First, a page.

Apple is the latest tech giant to show interest in virtual reality. The U.S. Patent and Trademark Office granted Apple a patent entitled “Head-Mounted Display Apparatus for Retaining a Portable Electronic Device with Display” on Tuesday.
The patent, credited to inventor Quin C. Hoellwarth, is for a “head-mounted display apparatus for retaining a portable electronic device with display”. This would let users attach an iPhone into the device and see what is on the screen via the headset.
The diagrams of the device are very similar to Samsung’s Gear VR – a head mounted display using the Galaxy Note 4 smartphone. Samsung designed its virtual reality piece with Oculus – the firm that created the beta Rift VR headset.
Apple filed for the patent in September of 2008.
“The frame may place a display screen of the portable electronic device in front of the user’s eyes,” the patent reads. “The display screen of the portable electronic device may act as the primary display screen of the head-mounted device.”
“Using head-mounted devices, a user may view media provided by a portable electronic device. For example. a user may couple a personal electronic device, such as the iPod, available from Apple Inc. of Cupertino, Calif., or the iPhone available from Apple Inc. or Cupertino, Calif., to the head-mounted device via a cable or wire. Such a configuration can allow the user to view media on a private display, while the media is provided by a personal handheld device.”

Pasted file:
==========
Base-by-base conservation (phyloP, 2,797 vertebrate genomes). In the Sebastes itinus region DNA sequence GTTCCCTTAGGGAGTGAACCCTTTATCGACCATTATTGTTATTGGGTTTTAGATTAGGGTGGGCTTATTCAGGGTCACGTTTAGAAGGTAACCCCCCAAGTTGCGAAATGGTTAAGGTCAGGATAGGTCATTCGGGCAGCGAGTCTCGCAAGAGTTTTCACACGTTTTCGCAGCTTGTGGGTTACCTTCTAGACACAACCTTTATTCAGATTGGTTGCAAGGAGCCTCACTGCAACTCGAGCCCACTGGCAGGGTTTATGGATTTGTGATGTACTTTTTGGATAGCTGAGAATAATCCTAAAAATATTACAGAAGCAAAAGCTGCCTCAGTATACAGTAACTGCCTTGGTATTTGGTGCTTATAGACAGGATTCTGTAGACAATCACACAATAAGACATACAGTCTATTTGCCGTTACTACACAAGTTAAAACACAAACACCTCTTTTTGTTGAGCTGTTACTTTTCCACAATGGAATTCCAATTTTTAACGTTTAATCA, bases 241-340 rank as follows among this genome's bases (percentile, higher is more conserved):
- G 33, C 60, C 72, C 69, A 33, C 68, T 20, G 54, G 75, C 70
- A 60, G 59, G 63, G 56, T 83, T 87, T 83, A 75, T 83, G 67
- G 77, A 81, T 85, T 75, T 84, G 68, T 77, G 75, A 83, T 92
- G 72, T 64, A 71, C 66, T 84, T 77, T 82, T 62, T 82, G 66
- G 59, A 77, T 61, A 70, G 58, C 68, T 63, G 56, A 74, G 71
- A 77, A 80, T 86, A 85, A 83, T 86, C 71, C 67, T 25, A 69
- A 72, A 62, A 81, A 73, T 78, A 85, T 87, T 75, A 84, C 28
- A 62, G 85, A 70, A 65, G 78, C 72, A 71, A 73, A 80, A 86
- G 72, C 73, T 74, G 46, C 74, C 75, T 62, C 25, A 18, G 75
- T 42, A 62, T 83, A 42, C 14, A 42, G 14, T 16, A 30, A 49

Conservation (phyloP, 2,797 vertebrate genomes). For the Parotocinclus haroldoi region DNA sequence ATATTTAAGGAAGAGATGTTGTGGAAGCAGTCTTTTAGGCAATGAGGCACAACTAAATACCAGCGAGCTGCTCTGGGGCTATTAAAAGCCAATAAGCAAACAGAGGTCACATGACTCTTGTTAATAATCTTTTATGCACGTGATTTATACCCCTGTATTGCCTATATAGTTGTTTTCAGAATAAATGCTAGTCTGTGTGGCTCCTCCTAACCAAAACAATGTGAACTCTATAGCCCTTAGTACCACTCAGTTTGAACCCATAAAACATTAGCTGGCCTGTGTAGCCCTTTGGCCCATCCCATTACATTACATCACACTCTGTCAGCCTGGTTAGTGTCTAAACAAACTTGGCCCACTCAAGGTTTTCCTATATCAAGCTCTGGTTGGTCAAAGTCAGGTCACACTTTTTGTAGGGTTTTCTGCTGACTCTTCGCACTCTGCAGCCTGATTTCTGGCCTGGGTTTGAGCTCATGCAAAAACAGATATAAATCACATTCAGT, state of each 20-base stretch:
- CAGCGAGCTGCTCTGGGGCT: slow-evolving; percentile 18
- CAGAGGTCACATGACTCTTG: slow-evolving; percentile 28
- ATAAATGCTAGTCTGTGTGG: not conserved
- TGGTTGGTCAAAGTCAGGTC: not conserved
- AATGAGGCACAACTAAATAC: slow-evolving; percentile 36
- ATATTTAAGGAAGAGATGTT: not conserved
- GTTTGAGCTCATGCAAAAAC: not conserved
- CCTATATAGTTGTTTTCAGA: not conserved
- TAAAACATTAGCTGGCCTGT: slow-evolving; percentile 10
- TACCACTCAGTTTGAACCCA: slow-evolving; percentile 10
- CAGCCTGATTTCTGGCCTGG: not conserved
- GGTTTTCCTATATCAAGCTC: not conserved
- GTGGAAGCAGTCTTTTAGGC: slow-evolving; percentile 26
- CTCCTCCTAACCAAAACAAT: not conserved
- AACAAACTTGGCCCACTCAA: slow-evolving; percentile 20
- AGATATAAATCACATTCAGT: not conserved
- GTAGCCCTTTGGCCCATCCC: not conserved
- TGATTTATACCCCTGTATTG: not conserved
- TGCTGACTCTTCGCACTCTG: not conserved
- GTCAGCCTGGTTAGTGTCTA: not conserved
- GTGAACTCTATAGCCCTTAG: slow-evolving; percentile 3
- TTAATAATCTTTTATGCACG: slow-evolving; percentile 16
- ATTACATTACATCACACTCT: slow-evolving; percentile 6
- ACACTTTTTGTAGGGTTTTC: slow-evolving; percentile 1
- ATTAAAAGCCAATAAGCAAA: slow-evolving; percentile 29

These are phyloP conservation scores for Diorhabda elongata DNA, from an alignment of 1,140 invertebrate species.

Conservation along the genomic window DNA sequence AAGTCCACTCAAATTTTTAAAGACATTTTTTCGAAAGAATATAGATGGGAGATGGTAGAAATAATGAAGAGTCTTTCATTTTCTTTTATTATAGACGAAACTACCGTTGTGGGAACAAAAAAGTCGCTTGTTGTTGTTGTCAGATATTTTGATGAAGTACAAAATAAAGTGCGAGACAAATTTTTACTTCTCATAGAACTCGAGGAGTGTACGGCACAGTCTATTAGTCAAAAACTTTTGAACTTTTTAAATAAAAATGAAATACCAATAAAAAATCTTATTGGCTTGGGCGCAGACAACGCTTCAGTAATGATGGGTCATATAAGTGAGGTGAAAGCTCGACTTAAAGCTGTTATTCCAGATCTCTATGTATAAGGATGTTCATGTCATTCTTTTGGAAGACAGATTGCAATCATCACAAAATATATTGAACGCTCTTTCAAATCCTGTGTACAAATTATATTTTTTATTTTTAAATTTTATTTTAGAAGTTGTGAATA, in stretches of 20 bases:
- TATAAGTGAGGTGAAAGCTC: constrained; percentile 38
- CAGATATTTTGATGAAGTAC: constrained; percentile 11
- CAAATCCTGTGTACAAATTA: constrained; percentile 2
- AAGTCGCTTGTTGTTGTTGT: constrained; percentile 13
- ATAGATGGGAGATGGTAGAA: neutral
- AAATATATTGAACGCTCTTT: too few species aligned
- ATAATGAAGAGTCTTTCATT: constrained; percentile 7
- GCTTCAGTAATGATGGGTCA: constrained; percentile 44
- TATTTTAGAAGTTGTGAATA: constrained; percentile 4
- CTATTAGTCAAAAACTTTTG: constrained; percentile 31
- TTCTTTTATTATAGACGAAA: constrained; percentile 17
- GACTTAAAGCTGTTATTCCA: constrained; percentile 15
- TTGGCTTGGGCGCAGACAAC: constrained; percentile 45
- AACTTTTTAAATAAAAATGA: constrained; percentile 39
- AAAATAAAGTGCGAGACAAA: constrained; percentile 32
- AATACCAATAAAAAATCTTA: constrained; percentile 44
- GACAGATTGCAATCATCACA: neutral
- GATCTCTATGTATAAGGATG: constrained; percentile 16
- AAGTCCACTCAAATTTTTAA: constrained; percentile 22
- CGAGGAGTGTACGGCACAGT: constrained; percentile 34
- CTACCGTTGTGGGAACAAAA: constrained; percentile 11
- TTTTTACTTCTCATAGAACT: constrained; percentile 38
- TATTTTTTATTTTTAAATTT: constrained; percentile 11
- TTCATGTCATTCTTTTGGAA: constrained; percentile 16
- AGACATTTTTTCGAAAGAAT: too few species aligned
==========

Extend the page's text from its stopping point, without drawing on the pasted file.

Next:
One of the diagrams shows the device being controlled by a remote, suggesting that users can control the content on the screen while they use the display.
The virtual reality (VR) market has been growing at a very fast pace, with big tech firms such as Facebook, Samsung, Google and Microsoft making big moves into the market.
Last year Facebook acquired Oculus Rift VR for $2 billion, Samsung unveiled its Gear VR last year, Google stepped into the market with its Cardboard headset, and Microsoft is at work on its HoloLens augmented reality headset. It is not surprising that Apple would begin work on something similar as well.